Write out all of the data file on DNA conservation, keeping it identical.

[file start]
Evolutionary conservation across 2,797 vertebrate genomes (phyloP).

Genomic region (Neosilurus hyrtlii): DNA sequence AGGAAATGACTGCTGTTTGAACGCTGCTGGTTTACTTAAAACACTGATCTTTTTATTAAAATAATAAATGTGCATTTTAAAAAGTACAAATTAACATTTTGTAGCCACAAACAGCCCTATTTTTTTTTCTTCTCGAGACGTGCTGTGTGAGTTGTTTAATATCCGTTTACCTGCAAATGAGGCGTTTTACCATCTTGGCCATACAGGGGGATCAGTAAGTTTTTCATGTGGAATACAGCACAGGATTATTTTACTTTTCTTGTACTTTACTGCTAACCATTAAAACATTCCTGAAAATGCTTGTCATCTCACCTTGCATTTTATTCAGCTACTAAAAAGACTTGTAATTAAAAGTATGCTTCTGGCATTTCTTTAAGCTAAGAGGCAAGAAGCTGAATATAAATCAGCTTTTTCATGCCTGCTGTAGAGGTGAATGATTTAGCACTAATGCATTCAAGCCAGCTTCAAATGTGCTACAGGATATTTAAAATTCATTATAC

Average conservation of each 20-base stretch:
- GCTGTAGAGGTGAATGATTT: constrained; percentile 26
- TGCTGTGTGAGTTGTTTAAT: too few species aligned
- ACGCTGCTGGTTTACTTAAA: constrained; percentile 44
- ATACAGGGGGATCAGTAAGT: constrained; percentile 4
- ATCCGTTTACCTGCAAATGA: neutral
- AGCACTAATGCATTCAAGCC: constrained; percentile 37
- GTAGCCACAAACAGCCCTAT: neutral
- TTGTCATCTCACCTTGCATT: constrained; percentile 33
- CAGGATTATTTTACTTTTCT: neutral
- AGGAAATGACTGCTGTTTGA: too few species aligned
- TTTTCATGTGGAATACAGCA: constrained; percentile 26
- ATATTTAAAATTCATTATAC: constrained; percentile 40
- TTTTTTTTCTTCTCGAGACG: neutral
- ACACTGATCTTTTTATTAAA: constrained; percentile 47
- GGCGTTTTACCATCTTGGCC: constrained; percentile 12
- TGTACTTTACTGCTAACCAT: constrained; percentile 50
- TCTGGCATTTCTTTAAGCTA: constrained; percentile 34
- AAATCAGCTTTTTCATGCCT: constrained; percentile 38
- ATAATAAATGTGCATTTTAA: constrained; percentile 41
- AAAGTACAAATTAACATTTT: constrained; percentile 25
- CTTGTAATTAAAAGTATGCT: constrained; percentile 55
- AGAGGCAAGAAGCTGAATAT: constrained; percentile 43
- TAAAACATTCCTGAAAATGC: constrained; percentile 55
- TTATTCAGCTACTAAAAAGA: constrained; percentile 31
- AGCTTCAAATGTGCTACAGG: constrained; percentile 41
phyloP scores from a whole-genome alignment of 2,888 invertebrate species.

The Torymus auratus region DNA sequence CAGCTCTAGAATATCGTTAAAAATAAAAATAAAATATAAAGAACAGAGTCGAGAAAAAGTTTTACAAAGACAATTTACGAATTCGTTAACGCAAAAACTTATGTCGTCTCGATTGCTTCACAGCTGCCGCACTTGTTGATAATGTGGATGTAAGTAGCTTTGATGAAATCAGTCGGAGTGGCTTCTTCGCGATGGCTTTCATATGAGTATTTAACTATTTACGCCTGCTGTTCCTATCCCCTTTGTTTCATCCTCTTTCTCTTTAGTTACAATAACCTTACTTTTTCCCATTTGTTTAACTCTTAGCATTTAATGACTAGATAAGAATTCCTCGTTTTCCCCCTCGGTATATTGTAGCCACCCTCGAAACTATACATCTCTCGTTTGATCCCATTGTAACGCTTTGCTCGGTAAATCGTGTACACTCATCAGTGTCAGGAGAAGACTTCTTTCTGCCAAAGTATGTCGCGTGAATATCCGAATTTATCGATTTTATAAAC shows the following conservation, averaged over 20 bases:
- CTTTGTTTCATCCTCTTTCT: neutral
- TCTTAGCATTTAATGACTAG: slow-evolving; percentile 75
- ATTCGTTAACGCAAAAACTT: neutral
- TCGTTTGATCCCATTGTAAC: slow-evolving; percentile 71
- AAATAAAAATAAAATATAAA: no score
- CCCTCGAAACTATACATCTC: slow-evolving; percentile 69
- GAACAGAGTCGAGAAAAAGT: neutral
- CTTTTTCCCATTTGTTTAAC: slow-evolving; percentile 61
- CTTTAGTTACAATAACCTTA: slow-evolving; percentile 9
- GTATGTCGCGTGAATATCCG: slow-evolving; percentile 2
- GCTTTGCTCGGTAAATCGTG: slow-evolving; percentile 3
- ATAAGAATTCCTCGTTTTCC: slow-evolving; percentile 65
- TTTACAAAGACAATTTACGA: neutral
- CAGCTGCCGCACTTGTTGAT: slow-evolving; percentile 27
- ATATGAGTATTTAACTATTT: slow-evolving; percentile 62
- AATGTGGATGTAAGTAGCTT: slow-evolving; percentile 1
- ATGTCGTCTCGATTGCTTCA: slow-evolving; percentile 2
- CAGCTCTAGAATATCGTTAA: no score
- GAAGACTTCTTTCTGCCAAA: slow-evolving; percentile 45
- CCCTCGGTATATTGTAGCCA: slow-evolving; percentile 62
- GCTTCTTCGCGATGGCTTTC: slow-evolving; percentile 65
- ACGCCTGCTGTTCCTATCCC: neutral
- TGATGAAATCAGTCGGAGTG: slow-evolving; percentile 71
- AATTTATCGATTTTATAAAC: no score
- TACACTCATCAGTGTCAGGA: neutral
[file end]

Evolutionary conservation across 2,797 vertebrate genomes (phyloP).

Genomic region (Neosilurus hyrtlii): DNA sequence AGGAAATGACTGCTGTTTGAACGCTGCTGGTTTACTTAAAACACTGATCTTTTTATTAAAATAATAAATGTGCATTTTAAAAAGTACAAATTAACATTTTGTAGCCACAAACAGCCCTATTTTTTTTTCTTCTCGAGACGTGCTGTGTGAGTTGTTTAATATCCGTTTACCTGCAAATGAGGCGTTTTACCATCTTGGCCATACAGGGGGATCAGTAAGTTTTTCATGTGGAATACAGCACAGGATTATTTTACTTTTCTTGTACTTTACTGCTAACCATTAAAACATTCCTGAAAATGCTTGTCATCTCACCTTGCATTTTATTCAGCTACTAAAAAGACTTGTAATTAAAAGTATGCTTCTGGCATTTCTTTAAGCTAAGAGGCAAGAAGCTGAATATAAATCAGCTTTTTCATGCCTGCTGTAGAGGTGAATGATTTAGCACTAATGCATTCAAGCCAGCTTCAAATGTGCTACAGGATATTTAAAATTCATTATAC

Average conservation of each 20-base stretch:
- GCTGTAGAGGTGAATGATTT: constrained; percentile 26
- TGCTGTGTGAGTTGTTTAAT: too few species aligned
- ACGCTGCTGGTTTACTTAAA: constrained; percentile 44
- ATACAGGGGGATCAGTAAGT: constrained; percentile 4
- ATCCGTTTACCTGCAAATGA: neutral
- AGCACTAATGCATTCAAGCC: constrained; percentile 37
- GTAGCCACAAACAGCCCTAT: neutral
- TTGTCATCTCACCTTGCATT: constrained; percentile 33
- CAGGATTATTTTACTTTTCT: neutral
- AGGAAATGACTGCTGTTTGA: too few species aligned
- TTTTCATGTGGAATACAGCA: constrained; percentile 26
- ATATTTAAAATTCATTATAC: constrained; percentile 40
- TTTTTTTTCTTCTCGAGACG: neutral
- ACACTGATCTTTTTATTAAA: constrained; percentile 47
- GGCGTTTTACCATCTTGGCC: constrained; percentile 12
- TGTACTTTACTGCTAACCAT: constrained; percentile 50
- TCTGGCATTTCTTTAAGCTA: constrained; percentile 34
- AAATCAGCTTTTTCATGCCT: constrained; percentile 38
- ATAATAAATGTGCATTTTAA: constrained; percentile 41
- AAAGTACAAATTAACATTTT: constrained; percentile 25
- CTTGTAATTAAAAGTATGCT: constrained; percentile 55
- AGAGGCAAGAAGCTGAATAT: constrained; percentile 43
- TAAAACATTCCTGAAAATGC: constrained; percentile 55
- TTATTCAGCTACTAAAAAGA: constrained; percentile 31
- AGCTTCAAATGTGCTACAGG: constrained; percentile 41
phyloP scores from a whole-genome alignment of 2,888 invertebrate species.

The Torymus auratus region DNA sequence CAGCTCTAGAATATCGTTAAAAATAAAAATAAAATATAAAGAACAGAGTCGAGAAAAAGTTTTACAAAGACAATTTACGAATTCGTTAACGCAAAAACTTATGTCGTCTCGATTGCTTCACAGCTGCCGCACTTGTTGATAATGTGGATGTAAGTAGCTTTGATGAAATCAGTCGGAGTGGCTTCTTCGCGATGGCTTTCATATGAGTATTTAACTATTTACGCCTGCTGTTCCTATCCCCTTTGTTTCATCCTCTTTCTCTTTAGTTACAATAACCTTACTTTTTCCCATTTGTTTAACTCTTAGCATTTAATGACTAGATAAGAATTCCTCGTTTTCCCCCTCGGTATATTGTAGCCACCCTCGAAACTATACATCTCTCGTTTGATCCCATTGTAACGCTTTGCTCGGTAAATCGTGTACACTCATCAGTGTCAGGAGAAGACTTCTTTCTGCCAAAGTATGTCGCGTGAATATCCGAATTTATCGATTTTATAAAC shows the following conservation, averaged over 20 bases:
- CTTTGTTTCATCCTCTTTCT: neutral
- TCTTAGCATTTAATGACTAG: slow-evolving; percentile 75
- ATTCGTTAACGCAAAAACTT: neutral
- TCGTTTGATCCCATTGTAAC: slow-evolving; percentile 71
- AAATAAAAATAAAATATAAA: no score
- CCCTCGAAACTATACATCTC: slow-evolving; percentile 69
- GAACAGAGTCGAGAAAAAGT: neutral
- CTTTTTCCCATTTGTTTAAC: slow-evolving; percentile 61
- CTTTAGTTACAATAACCTTA: slow-evolving; percentile 9
- GTATGTCGCGTGAATATCCG: slow-evolving; percentile 2
- GCTTTGCTCGGTAAATCGTG: slow-evolving; percentile 3
- ATAAGAATTCCTCGTTTTCC: slow-evolving; percentile 65
- TTTACAAAGACAATTTACGA: neutral
- CAGCTGCCGCACTTGTTGAT: slow-evolving; percentile 27
- ATATGAGTATTTAACTATTT: slow-evolving; percentile 62
- AATGTGGATGTAAGTAGCTT: slow-evolving; percentile 1
- ATGTCGTCTCGATTGCTTCA: slow-evolving; percentile 2
- CAGCTCTAGAATATCGTTAA: no score
- GAAGACTTCTTTCTGCCAAA: slow-evolving; percentile 45
- CCCTCGGTATATTGTAGCCA: slow-evolving; percentile 62
- GCTTCTTCGCGATGGCTTTC: slow-evolving; percentile 65
- ACGCCTGCTGTTCCTATCCC: neutral
- TGATGAAATCAGTCGGAGTG: slow-evolving; percentile 71
- AATTTATCGATTTTATAAAC: no score
- TACACTCATCAGTGTCAGGA: neutral